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New Wave / Another Use For Plastic 1977 - 1981


1977 - 1978


1 Boomtown Rats ‘Lookin’ After No 1’ New Wave LP July 1977

2 Mink Deville ‘Spanish Stroll’ Mink Deville LP July 1977

3 The Boys ‘ The First Time‘ Single A Side July 1977

4 Advertising ‘Lipstick’ Single A Side August 1977

5 Ian Dury ‘ Sex And Drugs And Rock’n’Roll’ Single A Side August 1977

6 Stranglers ‘No More Heroes’ Single A Side September 1977

7 Talking Heads ‘ Psycho Killer’ Talking Heads LP September 1977

8 Ultravox ‘Rockwrock’ Single A Side October 1977

9 The Modern Lovers ‘Pablo Picasso’ The Modern Lovers LP October 1977

10 Rezillos ‘(My Baby Does) Good Sculptures’ Single A Side November 1977

11 XTC ‘Statue Of Liberty’ Single A Side January 1978

12 Rich Kids ‘Rich Kids’ Single A Side January 1978

13 Tonight ‘Drummer Man’ Single A Side February 1978

14 The Boys ‘Brickfield Nights’ Single A Side February 1978

15 The Vibrators ‘Automatic Lover’ Single A Side March 1978

16 Elvis Costello & The Attractions ‘(I Don’t Want To Go To) Chelsea’ Single A Side March 1978

17 The Saints ‘Private Affair’ Eternally Yours LP March 1978

18 Devo (I Can’t Get No) Satisfaction’ Single A Side April 1978

19 The Only Ones ‘Another Girl Another Planet’ Single A Side April 1978

20 Strsanglers ‘Nice ‘N Sleazy’ Black And White LP May 1978

21 Buzzcocks ‘Love You More’ Single A Side July 1978

22 Boomtown Rats ‘Blind Date’ A Tonic For The Troops LP July 1978

23 The Police ‘Can’t Stand Losing You’ Single A Side August 1978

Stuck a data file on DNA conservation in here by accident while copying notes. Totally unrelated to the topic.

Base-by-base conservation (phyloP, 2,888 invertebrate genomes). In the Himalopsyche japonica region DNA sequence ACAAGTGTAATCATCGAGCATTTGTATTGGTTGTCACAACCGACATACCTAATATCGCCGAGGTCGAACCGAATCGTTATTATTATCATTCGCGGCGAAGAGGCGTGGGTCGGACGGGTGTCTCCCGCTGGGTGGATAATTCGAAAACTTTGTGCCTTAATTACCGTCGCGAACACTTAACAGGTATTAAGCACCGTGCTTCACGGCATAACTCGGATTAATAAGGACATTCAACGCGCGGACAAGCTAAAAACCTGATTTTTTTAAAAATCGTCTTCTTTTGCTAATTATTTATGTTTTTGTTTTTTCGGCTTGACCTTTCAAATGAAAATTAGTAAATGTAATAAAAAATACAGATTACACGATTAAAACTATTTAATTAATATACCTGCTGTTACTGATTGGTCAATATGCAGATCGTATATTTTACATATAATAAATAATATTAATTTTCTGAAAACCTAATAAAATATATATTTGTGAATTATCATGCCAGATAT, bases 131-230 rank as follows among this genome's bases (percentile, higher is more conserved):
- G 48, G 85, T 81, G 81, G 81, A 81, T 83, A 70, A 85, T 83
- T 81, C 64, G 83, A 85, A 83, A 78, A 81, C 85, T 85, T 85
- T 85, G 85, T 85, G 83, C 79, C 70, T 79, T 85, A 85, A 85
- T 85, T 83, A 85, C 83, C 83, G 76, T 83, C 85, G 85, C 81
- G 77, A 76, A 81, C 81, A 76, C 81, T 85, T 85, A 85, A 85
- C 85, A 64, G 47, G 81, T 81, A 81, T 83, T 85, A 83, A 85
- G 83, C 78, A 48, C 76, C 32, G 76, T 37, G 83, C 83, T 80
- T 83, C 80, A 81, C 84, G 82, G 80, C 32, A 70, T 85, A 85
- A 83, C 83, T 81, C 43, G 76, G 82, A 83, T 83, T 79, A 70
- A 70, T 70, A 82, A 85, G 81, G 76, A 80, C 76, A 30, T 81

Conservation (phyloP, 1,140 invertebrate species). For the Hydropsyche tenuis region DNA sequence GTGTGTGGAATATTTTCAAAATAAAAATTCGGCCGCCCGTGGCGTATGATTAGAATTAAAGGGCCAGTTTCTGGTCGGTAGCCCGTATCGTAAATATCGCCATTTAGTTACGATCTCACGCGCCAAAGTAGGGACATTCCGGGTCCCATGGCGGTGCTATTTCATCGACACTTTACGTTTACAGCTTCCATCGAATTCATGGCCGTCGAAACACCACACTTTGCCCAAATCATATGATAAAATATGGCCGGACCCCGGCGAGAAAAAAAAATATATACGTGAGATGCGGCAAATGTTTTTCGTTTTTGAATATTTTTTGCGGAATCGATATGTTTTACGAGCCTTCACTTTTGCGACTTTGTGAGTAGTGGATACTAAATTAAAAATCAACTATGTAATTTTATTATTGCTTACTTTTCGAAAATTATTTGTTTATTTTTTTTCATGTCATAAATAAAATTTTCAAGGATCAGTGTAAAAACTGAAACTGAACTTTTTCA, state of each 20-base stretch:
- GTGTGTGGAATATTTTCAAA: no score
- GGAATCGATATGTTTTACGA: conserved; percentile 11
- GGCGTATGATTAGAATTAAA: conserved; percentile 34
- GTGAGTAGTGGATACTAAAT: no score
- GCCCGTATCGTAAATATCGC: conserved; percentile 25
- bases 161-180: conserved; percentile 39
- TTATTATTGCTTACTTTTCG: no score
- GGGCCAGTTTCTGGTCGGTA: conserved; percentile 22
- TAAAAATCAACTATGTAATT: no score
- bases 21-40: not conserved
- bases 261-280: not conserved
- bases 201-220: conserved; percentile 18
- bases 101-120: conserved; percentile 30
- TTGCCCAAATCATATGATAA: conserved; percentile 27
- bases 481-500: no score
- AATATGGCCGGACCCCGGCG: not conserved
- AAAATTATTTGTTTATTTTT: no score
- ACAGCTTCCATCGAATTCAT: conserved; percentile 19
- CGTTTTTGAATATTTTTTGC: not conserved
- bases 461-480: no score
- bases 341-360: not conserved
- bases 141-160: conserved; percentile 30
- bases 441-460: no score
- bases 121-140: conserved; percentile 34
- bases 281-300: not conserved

24 Blondie ‘One Way Or Another’ Parallel Lines LP September 1978

25 Wreckless Eric ‘Take The Cash’ The Wonderful World Of LP October 1978


1979 - 1981


1 The Members ‘Sound Of The Suburbs’ Single A Side January 1979

2 Elvis Costello & The Attractions ‘Green Shirt’ Armed Forces LP January 1979

3 The Pretenders ‘Stop Your Sobbing‘ Single A Side January 1979

4 Joe Jackson ‘Sunday Papers’ Look Sharp LP January 1979

5 Lene Lovich ‘Lucky Number’ Single A Side February 1979

6 The Romantics ‘What I Like About You’ Single A Side March 1979

7 Buzzcocks ‘Everybodys Happy Nowadays’ Single A Side March 1979

8 The Undertones ‘Here Comes The Summer’ The Undertones LP May 1979

9 The Knack ‘She’s So Selfish’ Get The Knack LP May 1979

10 The Pretenders Tattooed Love Boys’ Single B Side June 1979

11 Xtc ‘Reel By Reel’ Drums And Wires LP August 1979

12 Blondie ‘The Hardest Part’ Eat To The Beat LP October 1979

13 Doll By Doll ‘Gypsy Blood’ Gypsy Blood LP October 1979

14 The Cure ‘Jumping Someone Else’s Train’ Single A Side October 1979

15 The Passions ‘Hunted’ Single A Side November 1979

16 Holly & The Italians ‘Tell That Girl To Shut Up’ Single A Side January 1980

17 The Psychedelic Furs ‘Pulse’ The Psychedelic Furs LP February 1980

18 The Monochrome Set ‘The Strange Boutique’ Strange Boutique LP April 1980

19 Devo ‘Girl U Want’ Freedom Of Choice LP May 1980

20 The Plimsouls ‘Everyday Things’ The Plimsouls LP June 1980

21 The B-52’s ‘Give Me Back My Man’ Wild Planet LP September 1980

22 Skids ‘Hurry On Boys’ The Absolute Game LP September 1980

23 Generation X ‘Dancing With Myself’ Single A Side September 1980

24 The Go-Go’s ‘Our Lips Are Sealed’ Single A Side May 1981